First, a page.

#7. At this time, I (would) (would not) like feedback on my writing style.

In most book writing circles (especially published ones), criticizing a writer’s style is taboo. But what is meant by style?

You could describe it as the writer’s voice, or his unique way of phrasing story narrative. I like to think of it as creative license.

How to Recognize Inexpert Writing Advice

Let’s look at some sample criticisms. These are rife with personal prejudice, rather than market sophistication or knowledge of novel structure and the fundamentals of fiction. Each of the following examples was overheard during a live critique session.

#1. “This idea has been written before.”

No idea is new. Even Shakespeare was penning ideas that had been passed down through the Oral Traditions hundreds of years before the Elizabethan Age. Keep in mind that some readers of commercial fiction actually want to immerse themselves in the same archetypal story over and over again. For this reason, the Western, the Thriller, and the Romance novel still thrive.

#2. “Editors hate prologues.”

Who started this urban myth? While an occasional book editor may be anti-prologue, hundreds of novels containing prologues get published each year, and they sell as well as books without prologues. Scoundrel for Hire and Always Her Hero, my fourth and fifth published Romance novels, both opened with prologues. Both novels also won awards -- and they were nominated for these awards by book editors. Well-written prologues don't prevent novels from selling.

#3. “One-sentence paragraphs are grammatically incorrect and should never be used.”

Although this criticism sounds valid, it’s a myth. One-sentence paragraphs are completely acceptable in fiction when writing dialogue. Furthermore, one-sentence paragraphs are a stylistic device used by fiction writers to add emphasis to an idea that might otherwise get buried in long passages of narration. One-sentence paragraphs can pick up the pace, heighten suspense, and add humor.

#4. “I don’t like to wait for character information to be revealed. I want you to write important traits, like hair color and age, as soon as you introduce that character.”

While there are exceptions to every rule, accomplished fiction writers understand that character traits and background should be revealed bit by bit to keep the reader interested. A complete "background dump" of a character's physical attributes in the first two or three lines can be distracting -- and can read like a news report.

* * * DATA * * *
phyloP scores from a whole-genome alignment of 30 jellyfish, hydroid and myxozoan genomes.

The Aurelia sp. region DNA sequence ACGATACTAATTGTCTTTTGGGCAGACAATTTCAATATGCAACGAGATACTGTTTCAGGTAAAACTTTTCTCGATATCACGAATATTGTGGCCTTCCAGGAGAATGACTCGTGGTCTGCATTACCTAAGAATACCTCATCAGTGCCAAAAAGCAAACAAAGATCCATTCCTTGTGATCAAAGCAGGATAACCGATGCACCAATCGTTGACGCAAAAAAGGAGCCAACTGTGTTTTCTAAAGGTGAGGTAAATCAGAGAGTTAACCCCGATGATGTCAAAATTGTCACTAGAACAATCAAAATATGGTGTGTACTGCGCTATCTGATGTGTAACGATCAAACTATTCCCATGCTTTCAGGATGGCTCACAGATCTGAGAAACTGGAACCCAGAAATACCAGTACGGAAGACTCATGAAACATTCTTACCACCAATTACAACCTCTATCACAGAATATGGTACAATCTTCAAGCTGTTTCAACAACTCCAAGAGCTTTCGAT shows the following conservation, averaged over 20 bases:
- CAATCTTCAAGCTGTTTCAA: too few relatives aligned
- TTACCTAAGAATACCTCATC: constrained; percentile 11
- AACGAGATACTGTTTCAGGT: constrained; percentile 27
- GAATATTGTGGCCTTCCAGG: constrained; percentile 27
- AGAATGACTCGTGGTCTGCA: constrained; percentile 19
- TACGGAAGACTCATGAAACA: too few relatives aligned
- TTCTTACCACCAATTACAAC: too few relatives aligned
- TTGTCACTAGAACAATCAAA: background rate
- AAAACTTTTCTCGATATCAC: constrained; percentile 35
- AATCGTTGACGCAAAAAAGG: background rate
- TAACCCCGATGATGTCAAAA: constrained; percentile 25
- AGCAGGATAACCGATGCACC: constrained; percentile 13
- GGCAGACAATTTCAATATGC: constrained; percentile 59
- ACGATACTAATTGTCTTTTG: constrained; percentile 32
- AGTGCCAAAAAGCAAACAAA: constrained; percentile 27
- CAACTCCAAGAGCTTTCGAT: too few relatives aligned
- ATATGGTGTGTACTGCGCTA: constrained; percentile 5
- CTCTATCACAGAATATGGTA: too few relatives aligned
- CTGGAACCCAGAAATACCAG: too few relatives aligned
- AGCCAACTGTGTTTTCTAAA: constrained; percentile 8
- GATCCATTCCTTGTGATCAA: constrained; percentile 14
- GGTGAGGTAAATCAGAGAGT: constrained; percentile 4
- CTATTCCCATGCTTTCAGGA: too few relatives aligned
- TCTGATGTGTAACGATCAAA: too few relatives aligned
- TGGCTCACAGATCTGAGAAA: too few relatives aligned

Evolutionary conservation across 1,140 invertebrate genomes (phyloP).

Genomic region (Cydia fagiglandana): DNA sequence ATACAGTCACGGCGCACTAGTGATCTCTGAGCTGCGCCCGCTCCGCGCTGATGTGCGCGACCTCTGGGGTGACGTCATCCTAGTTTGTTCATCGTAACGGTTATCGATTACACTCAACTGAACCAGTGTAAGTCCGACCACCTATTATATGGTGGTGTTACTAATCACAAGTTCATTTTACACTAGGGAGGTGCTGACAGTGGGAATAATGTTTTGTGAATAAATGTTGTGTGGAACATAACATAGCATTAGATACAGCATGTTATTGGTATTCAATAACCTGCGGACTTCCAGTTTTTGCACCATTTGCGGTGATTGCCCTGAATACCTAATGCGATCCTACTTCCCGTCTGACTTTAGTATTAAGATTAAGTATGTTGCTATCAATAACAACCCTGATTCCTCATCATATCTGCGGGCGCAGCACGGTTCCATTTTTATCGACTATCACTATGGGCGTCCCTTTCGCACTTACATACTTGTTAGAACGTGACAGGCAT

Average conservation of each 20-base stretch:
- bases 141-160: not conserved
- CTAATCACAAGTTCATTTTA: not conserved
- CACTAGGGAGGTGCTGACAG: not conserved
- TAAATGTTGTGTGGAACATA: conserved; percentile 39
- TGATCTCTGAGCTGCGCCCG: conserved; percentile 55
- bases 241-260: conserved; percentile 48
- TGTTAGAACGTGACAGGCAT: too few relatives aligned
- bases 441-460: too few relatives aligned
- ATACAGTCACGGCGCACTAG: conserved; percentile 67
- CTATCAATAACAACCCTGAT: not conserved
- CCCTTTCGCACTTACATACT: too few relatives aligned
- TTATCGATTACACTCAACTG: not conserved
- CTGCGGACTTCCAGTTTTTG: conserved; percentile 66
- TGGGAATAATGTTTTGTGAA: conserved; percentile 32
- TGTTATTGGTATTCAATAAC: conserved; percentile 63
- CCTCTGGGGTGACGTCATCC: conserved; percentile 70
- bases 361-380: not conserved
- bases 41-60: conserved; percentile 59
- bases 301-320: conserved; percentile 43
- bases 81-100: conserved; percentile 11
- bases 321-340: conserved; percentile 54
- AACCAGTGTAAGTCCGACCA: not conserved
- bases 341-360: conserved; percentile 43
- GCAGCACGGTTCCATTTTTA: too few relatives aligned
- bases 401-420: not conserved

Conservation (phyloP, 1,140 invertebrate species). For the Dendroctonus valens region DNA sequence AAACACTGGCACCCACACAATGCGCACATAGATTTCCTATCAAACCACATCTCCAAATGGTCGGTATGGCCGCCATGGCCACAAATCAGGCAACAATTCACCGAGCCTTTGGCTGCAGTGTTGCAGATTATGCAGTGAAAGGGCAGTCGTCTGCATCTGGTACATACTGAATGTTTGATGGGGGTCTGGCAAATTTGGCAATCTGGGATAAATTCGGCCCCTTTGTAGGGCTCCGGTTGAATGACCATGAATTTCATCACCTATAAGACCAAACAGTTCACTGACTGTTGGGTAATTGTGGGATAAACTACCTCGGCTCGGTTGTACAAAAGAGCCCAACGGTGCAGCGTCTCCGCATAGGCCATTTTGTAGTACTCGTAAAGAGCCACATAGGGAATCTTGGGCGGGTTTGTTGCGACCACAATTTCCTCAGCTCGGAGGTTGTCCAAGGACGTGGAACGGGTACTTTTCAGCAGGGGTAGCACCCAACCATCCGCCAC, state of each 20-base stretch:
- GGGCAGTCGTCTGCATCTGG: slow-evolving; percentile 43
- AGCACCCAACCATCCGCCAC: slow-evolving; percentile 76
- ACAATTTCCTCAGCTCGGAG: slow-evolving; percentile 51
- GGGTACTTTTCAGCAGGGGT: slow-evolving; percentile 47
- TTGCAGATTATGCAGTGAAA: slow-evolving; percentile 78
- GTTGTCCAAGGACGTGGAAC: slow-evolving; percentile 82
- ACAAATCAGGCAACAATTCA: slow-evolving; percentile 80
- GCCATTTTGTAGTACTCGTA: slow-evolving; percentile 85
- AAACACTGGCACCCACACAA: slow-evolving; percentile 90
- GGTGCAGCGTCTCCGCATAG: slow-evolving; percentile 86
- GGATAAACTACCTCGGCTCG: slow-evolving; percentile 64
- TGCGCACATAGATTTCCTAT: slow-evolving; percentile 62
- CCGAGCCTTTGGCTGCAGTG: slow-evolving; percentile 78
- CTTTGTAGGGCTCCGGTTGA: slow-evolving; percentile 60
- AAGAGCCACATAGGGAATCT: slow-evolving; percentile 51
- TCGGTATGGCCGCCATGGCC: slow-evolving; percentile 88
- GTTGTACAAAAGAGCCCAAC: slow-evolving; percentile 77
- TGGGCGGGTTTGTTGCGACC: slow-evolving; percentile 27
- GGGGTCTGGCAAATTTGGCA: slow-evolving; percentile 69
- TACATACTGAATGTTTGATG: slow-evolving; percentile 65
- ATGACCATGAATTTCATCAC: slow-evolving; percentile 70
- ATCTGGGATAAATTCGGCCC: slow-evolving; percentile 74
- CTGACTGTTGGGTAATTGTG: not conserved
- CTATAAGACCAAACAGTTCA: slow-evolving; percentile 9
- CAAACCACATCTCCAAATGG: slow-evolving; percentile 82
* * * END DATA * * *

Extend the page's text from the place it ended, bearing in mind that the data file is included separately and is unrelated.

#5. “I don’t like the word scarlet. Why can’t you just say what you mean and use red?”

This example represents any suggestion in which a literary crusader wants to argue word-choice to death. Give it a break! Scarlet is a perfectly acceptable word in the English language. So are crimson, ruby, Titian, and vermilion. Unless an adjective, adverb or verb is used to the point of overkill, or in a manner which is inconsistent with the character’s personality and the tone or setting of the novel, the literary crusader is wasting everyone’s time.

#6. “I hate (talking animals) (tree-huggers) (suicide bombers) (New Age rhetoric) etc. Delete that nonsense from your book.”

Arguing with boors is not going to improve the caliber of the story critiques they give you. If your reading partners can’t be constructive reviewers for the book that you want to write, exercise your inalienable right to quit the group.

#7. “Your writing is too purple.”

Ah, the greatest insult in Writerdom. Some niche readers may not realize that lush prose is acceptable – even expected – in certain genres. In published Romance novels, for instance, evocative passages are common (and often demanded by book editors). However, if your reviewer can support his criticism by pointing out specific instances where your style slows the pace, or detracts from the reader’s understanding of the scene, then he may have a legitimate complaint.

#8. “You’ll never get this story published.”

If your critique partner is truly psychic, ask for stock market tips (then send me his phone number!)

However, if your critique partner rubs elbows with literary agents and book editors, faithfully reads Publishers Weekly, or accesses some other conduit that legitimizes his “insider knowledge” about current market trends, his tactless commentary may have merit. You may need to accept that your story may not become your first (or next) book-length sale. Keep in mind that publishing is a cyclical business. For example, in 1990, no editor of my acquaintance would touch a fantasy Romance. Nowadays, editors can’t buy paranormal manuscripts fast enough.

Summing Up The Pros and Cons of Writing Critiques

Soliciting a critique from other fiction writers can be highly advantageous. Critique groups can also bring you face-to-face with some fire-breathing personalities. If you venture into the dragon’s lair, be prepared to stand the heat. You’ll learn more about yourself and your writing than you could possibly learn from a style book.

When the sparks start flying, toughen your hide, practice some humor, and refuse to let your confidence go up in smoke.

The article, How to Recognize a Toxic Critique of Your Novel, is copyrighted by Adrienne deWolfe.